fbpx

Minibus crash leaves 17 dead on Georgia’s Shatili road

24 August 2020
Photo: MIA

Seventeen people have died and three more injured after a minibus plunged from the mountain road between Shatili and Tbilisi.

Three women were brought to the First University Clinic in Tbilisi. The clinic’s director, Levan Ratiani, told journalists on Monday that they remained in critical condition.

The accident took place near the village of Biso in Dusheti Municipality on Sunday evening. 

According to the Interior Ministry, the minibus was transporting tourists back from Shatili when it fell around 80 metres down a cliff. The police have launched an investigation into a possible violation of traffic safety rules.

Mzekala Arabuli, a spokesperson for the Mayor of Dusheti, told Rustavi 2 that the minibus crashed into an empty car before falling off the cliff.

Police have interviewed the head of tourist agency Traveler.ge, which organised the tour in Shatili. InterPressNews quoted an employee of the company as saying that the police were interested in the identities of the tour participants.

Condolences to the families of the victims have poured in, including from the president, Mayor of Tbilisi, Prime Minister, Speaker of the Parliament, as well as from opposition leaders.

‘A shocking tragedy happened near the village of Biso. I express my condolences to the families of the victims’, Archil Talakvadze, Speaker of Parliament said on Monday adding that he hoped doctors would manage to save the injured.

The opposition United National Movement wished ‘speedy recovery’ to the injured.

The government has announced Tuesday as a day of mourning and flags will be lowered to half-mast on all administrative buildings throughout Georgia.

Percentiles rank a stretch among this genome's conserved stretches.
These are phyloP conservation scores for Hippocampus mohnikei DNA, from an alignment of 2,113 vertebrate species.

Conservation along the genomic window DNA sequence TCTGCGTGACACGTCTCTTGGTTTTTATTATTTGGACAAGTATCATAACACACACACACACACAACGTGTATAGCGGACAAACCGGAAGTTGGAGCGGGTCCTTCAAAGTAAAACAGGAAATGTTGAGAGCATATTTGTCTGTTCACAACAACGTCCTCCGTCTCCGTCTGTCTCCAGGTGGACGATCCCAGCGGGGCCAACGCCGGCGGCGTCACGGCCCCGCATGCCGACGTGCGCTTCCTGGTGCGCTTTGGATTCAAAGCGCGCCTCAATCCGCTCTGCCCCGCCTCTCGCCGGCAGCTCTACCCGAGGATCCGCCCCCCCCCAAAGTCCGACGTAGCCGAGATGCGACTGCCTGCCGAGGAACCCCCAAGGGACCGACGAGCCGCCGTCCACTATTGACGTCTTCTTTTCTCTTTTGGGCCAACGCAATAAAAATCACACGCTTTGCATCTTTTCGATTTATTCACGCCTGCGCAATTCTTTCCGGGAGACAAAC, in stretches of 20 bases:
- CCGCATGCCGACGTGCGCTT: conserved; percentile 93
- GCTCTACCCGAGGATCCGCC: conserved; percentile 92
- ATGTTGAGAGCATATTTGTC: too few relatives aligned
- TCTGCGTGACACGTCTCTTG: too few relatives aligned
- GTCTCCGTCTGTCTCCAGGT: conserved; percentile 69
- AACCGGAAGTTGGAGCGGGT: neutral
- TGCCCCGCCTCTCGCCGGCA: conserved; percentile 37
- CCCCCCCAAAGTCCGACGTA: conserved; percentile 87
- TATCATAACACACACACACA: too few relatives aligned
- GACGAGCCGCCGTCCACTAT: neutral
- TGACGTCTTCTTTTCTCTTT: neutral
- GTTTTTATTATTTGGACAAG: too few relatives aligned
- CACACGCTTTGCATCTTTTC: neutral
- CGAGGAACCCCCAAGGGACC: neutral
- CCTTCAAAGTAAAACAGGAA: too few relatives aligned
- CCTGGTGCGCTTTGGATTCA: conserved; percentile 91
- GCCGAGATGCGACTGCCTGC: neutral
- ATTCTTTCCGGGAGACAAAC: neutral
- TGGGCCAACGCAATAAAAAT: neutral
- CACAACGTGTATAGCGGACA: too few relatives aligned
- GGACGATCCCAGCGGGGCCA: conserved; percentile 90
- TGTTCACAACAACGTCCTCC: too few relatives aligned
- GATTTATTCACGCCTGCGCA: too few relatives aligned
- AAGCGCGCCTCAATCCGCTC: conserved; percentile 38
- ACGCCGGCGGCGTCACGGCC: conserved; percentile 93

Condolences also came from Georgia’s neighbours, with Armenian Prime Minister Nikol Pashinyan and Azerbaijani Foreign Minister Jeyhun Bayramov expressing condolences.

According to the Georgian Alliance for Safe Roads, there were 5,839 road accidents in Georgia in 2019 killing 481 people and injuring 7,921. 

The organisation’s head, Eka Laliashvili, said that the Shatili tragedy was a good illustration of the scale of the challenge facing drivers on Georgia’s roads.

‘For years we have been highlighting the fact that around 500 people die and 8,000 people are injured every year — the majority of these being young people’, Laliashvili told OC Media.

She said that the problem required action from not only the government but society as well.

‘In the past months, measures taken by the government to the fight COVID-19 showed that if there is a political will it is possible to take on serious challenges.’

Laliashvili pointed out that while 17 people had died from COVID-19, the same number died in a single accident in Shatili.

‘If the government makes more effort to fight road accidents we will save hundreds of lives. It is time the Prime Minister took an interest and made it a priority to reduce the number of victims of road accidents’.

Fierce, independent journalism

Let’s be honest, the media situation in the Caucasus is grim. Every day we are accused of ‘serving the enemy’ whoever that enemy may be. Our journalists have been harassed, arrested, beaten, and exiled. But nevertheless, we persevere. For us this is a labour of love. Unfortunately, we cannot run OC Media on love alone, journalism is expensive and funding is scarce. Our sole mission is to serve the interests of all peoples of the region. Support us today and join us in the fight for a better Caucasus.

Support Us